“What the hell was that? Was it an animal?”
“No, it was flat. It’s on the highway (Squint. Drive. End of pause). Where’s your phone?”
And that changed our Sunday.
The thing about having kids is that one has to be prepared for anything, because you are no longer as together as you once were. When a diaper has to be changed on the side of the road, the cellphone might go on the roof for a second. And it might stay there for a while after you drive off until it finally slides into oblivion.
On busy Highway 99 south of Sacramento, we knew it was a goner. But maybe it got kicked off to the side and we could retrieve it to make sure no nefarious highway wanderer could pick it up and steal our photos or other stuff stored on that thing. A fool’s errand for sure since it was nowhere to be found.
“Could it have been obliterated?”
And we were those people on the side of the road with one person wandering about looking down. Did people think we got in a fight? Was this dangerous? Was this to be the beginning of a very tragic news story?
Time to move on.
Can we get to the San Mateo Sprint store by 6? No. Was there a Sprint store nearby? Yes, in Tracy. At least there was a surviving cellphone in the car (not used by the driver, of course). Man Tracy is weird. And there is no Sprint store where this handy map app said there would be one. Maybe Livermore? Or Pleasanton? Back on 205.
From the highway we could see a Big Box development. There’s an AT&T store, a gold buying store and there it was, a Sprint store. Bingo.
And inside it with an hour before closing. “Welcome to Sprint, we will be right with you.” Two workers helping two people. I could hear the hold music in my mind. Twenty minutes later, we were up.
“Our phone is on Highway 99. We need a new one. Do you have an iPhone 5S with 32 gigabites?” (I actually said megabites).
After the initial surprise, then realization that we were indeed serious that our phone was on the highway, there was our explanation of how that happened and that we did, indeed, really need a new phone.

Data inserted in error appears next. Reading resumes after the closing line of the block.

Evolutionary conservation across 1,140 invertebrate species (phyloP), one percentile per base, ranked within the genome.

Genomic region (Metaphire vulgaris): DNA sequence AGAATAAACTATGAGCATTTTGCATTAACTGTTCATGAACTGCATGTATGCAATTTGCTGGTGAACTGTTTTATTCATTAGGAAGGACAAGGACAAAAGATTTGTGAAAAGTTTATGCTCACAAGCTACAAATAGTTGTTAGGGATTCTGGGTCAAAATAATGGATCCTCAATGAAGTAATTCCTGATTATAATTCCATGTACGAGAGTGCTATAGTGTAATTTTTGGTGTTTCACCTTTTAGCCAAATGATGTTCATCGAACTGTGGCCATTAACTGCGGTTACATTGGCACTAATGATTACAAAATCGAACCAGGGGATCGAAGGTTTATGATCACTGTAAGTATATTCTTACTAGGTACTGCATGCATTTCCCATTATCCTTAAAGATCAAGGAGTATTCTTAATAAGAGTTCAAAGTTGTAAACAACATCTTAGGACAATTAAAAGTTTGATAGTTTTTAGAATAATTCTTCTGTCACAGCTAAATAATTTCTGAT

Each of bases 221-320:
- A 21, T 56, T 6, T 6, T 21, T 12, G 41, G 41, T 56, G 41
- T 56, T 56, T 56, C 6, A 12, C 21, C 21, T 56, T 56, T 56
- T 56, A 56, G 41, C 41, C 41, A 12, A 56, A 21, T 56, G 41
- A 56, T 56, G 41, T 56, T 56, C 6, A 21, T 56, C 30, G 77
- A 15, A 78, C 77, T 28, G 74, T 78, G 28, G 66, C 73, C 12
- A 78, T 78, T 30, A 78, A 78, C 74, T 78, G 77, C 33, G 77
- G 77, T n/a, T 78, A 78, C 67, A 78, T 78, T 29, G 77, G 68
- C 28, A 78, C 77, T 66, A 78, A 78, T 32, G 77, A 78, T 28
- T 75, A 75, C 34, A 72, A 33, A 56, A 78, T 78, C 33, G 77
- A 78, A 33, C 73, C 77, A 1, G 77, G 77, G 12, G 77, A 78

“We don’t have a 5S with 32, but we have a 5C with 32. It’s blue. Will that work?”
I want to say that I said something like, “Yes, fetch me the device,” but there was more questions about the differences, did we really need 32 and if the color blue was good.
I know there is no kill-switch on these phones and that legislation to enact such requirements on the devices to stave theft was killed in committee last week but I still wanted to see if we could let the Sprint people know that the phone was to be disabled somehow which I had to do by using the phone in the store. After revealing a personal fact (not telling) I was told that the Sprint people did something to alleviate my concern about the nefarious highway wanderer but I’m not sure what exactly that was. Toward the end of the conversation I was told I was eligible for a free Samsung tablet and asked if I would be interested in something like that. I wanted to say something like, “Our phone slid from the top of the car onto the highway because we had to change our daughter’s diaper on the side of the road and now we are in Tracy to replace it with just minutes to spare now before these two workers will start shooing us out the door so they can go home. Is this really the time for me to explore adding another technological device to our home and what type of data plan we might want?” Instead, I said, No, thank you.”
And with a new fancy waterproof case and a $300 charge later (happy birthday), we were off and running. Back on the road and fully armed.
Jon Mays is the editor in chief of the Daily Journal. He can be reached at firstname.lastname@example.org. Follow Jon on Twitter @jonmays.